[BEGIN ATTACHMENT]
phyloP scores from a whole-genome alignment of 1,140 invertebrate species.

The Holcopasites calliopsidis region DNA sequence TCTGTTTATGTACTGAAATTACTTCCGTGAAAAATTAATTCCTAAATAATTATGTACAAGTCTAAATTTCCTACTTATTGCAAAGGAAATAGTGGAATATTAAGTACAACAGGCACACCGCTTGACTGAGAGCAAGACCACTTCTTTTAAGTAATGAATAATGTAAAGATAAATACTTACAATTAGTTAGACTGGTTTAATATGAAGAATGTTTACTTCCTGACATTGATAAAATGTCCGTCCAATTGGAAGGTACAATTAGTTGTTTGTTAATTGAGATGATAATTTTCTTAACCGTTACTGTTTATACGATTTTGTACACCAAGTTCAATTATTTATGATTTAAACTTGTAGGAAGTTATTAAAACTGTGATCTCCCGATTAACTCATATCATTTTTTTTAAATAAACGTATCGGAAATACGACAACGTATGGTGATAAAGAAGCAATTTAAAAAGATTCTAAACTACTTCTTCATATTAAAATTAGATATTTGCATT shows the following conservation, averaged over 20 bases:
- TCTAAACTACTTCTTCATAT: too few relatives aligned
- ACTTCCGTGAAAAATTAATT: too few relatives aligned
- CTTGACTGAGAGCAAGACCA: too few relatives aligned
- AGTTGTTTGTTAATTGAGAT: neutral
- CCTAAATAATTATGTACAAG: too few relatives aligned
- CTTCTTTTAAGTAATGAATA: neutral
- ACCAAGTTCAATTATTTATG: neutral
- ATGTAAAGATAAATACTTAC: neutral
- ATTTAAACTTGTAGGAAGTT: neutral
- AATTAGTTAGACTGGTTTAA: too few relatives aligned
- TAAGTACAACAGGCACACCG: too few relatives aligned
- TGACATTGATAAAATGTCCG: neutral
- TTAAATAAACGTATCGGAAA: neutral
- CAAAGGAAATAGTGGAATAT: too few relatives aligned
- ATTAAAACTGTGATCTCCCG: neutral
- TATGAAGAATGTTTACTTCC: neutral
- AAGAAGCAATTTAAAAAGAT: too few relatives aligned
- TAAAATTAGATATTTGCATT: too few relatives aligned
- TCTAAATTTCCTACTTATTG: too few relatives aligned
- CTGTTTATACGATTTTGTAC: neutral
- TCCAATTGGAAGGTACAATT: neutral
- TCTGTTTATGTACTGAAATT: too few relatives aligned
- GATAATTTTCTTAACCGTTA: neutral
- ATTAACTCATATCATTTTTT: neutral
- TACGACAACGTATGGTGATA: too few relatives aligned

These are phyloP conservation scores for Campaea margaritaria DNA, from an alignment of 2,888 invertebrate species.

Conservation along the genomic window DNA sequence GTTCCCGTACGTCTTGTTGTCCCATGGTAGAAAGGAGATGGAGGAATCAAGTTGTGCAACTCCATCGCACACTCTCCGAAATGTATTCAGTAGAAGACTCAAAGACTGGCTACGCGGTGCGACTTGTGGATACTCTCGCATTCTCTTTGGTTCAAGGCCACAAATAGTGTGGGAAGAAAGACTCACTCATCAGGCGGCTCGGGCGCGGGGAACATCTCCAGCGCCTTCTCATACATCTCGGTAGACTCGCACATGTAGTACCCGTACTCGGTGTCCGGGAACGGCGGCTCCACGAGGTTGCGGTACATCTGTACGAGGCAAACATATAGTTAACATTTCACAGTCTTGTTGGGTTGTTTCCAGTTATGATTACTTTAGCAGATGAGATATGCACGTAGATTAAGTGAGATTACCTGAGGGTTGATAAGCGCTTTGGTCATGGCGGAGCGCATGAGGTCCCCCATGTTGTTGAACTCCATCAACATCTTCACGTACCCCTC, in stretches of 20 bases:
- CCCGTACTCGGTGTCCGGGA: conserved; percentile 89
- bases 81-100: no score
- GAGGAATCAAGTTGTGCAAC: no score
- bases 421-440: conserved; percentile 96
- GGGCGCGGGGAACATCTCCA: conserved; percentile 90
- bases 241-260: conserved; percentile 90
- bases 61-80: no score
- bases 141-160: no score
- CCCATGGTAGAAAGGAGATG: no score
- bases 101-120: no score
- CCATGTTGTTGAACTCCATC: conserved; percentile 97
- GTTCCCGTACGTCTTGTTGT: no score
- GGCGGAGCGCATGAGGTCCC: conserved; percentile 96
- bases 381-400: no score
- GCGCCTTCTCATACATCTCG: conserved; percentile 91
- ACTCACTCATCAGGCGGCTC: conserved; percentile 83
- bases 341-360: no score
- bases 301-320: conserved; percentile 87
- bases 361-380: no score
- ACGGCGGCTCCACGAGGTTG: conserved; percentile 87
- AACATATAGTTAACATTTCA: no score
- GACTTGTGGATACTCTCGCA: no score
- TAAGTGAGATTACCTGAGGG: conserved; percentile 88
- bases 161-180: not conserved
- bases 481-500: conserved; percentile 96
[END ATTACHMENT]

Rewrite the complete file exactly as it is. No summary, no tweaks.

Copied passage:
phyloP scores from a whole-genome alignment of 1,140 invertebrate species.

The Holcopasites calliopsidis region DNA sequence TCTGTTTATGTACTGAAATTACTTCCGTGAAAAATTAATTCCTAAATAATTATGTACAAGTCTAAATTTCCTACTTATTGCAAAGGAAATAGTGGAATATTAAGTACAACAGGCACACCGCTTGACTGAGAGCAAGACCACTTCTTTTAAGTAATGAATAATGTAAAGATAAATACTTACAATTAGTTAGACTGGTTTAATATGAAGAATGTTTACTTCCTGACATTGATAAAATGTCCGTCCAATTGGAAGGTACAATTAGTTGTTTGTTAATTGAGATGATAATTTTCTTAACCGTTACTGTTTATACGATTTTGTACACCAAGTTCAATTATTTATGATTTAAACTTGTAGGAAGTTATTAAAACTGTGATCTCCCGATTAACTCATATCATTTTTTTTAAATAAACGTATCGGAAATACGACAACGTATGGTGATAAAGAAGCAATTTAAAAAGATTCTAAACTACTTCTTCATATTAAAATTAGATATTTGCATT shows the following conservation, averaged over 20 bases:
- TCTAAACTACTTCTTCATAT: too few relatives aligned
- ACTTCCGTGAAAAATTAATT: too few relatives aligned
- CTTGACTGAGAGCAAGACCA: too few relatives aligned
- AGTTGTTTGTTAATTGAGAT: neutral
- CCTAAATAATTATGTACAAG: too few relatives aligned
- CTTCTTTTAAGTAATGAATA: neutral
- ACCAAGTTCAATTATTTATG: neutral
- ATGTAAAGATAAATACTTAC: neutral
- ATTTAAACTTGTAGGAAGTT: neutral
- AATTAGTTAGACTGGTTTAA: too few relatives aligned
- TAAGTACAACAGGCACACCG: too few relatives aligned
- TGACATTGATAAAATGTCCG: neutral
- TTAAATAAACGTATCGGAAA: neutral
- CAAAGGAAATAGTGGAATAT: too few relatives aligned
- ATTAAAACTGTGATCTCCCG: neutral
- TATGAAGAATGTTTACTTCC: neutral
- AAGAAGCAATTTAAAAAGAT: too few relatives aligned
- TAAAATTAGATATTTGCATT: too few relatives aligned
- TCTAAATTTCCTACTTATTG: too few relatives aligned
- CTGTTTATACGATTTTGTAC: neutral
- TCCAATTGGAAGGTACAATT: neutral
- TCTGTTTATGTACTGAAATT: too few relatives aligned
- GATAATTTTCTTAACCGTTA: neutral
- ATTAACTCATATCATTTTTT: neutral
- TACGACAACGTATGGTGATA: too few relatives aligned

These are phyloP conservation scores for Campaea margaritaria DNA, from an alignment of 2,888 invertebrate species.

Conservation along the genomic window DNA sequence GTTCCCGTACGTCTTGTTGTCCCATGGTAGAAAGGAGATGGAGGAATCAAGTTGTGCAACTCCATCGCACACTCTCCGAAATGTATTCAGTAGAAGACTCAAAGACTGGCTACGCGGTGCGACTTGTGGATACTCTCGCATTCTCTTTGGTTCAAGGCCACAAATAGTGTGGGAAGAAAGACTCACTCATCAGGCGGCTCGGGCGCGGGGAACATCTCCAGCGCCTTCTCATACATCTCGGTAGACTCGCACATGTAGTACCCGTACTCGGTGTCCGGGAACGGCGGCTCCACGAGGTTGCGGTACATCTGTACGAGGCAAACATATAGTTAACATTTCACAGTCTTGTTGGGTTGTTTCCAGTTATGATTACTTTAGCAGATGAGATATGCACGTAGATTAAGTGAGATTACCTGAGGGTTGATAAGCGCTTTGGTCATGGCGGAGCGCATGAGGTCCCCCATGTTGTTGAACTCCATCAACATCTTCACGTACCCCTC, in stretches of 20 bases:
- CCCGTACTCGGTGTCCGGGA: conserved; percentile 89
- bases 81-100: no score
- GAGGAATCAAGTTGTGCAAC: no score
- bases 421-440: conserved; percentile 96
- GGGCGCGGGGAACATCTCCA: conserved; percentile 90
- bases 241-260: conserved; percentile 90
- bases 61-80: no score
- bases 141-160: no score
- CCCATGGTAGAAAGGAGATG: no score
- bases 101-120: no score
- CCATGTTGTTGAACTCCATC: conserved; percentile 97
- GTTCCCGTACGTCTTGTTGT: no score
- GGCGGAGCGCATGAGGTCCC: conserved; percentile 96
- bases 381-400: no score
- GCGCCTTCTCATACATCTCG: conserved; percentile 91
- ACTCACTCATCAGGCGGCTC: conserved; percentile 83
- bases 341-360: no score
- bases 301-320: conserved; percentile 87
- bases 361-380: no score
- ACGGCGGCTCCACGAGGTTG: conserved; percentile 87
- AACATATAGTTAACATTTCA: no score
- GACTTGTGGATACTCTCGCA: no score
- TAAGTGAGATTACCTGAGGG: conserved; percentile 88
- bases 161-180: not conserved
- bases 481-500: conserved; percentile 96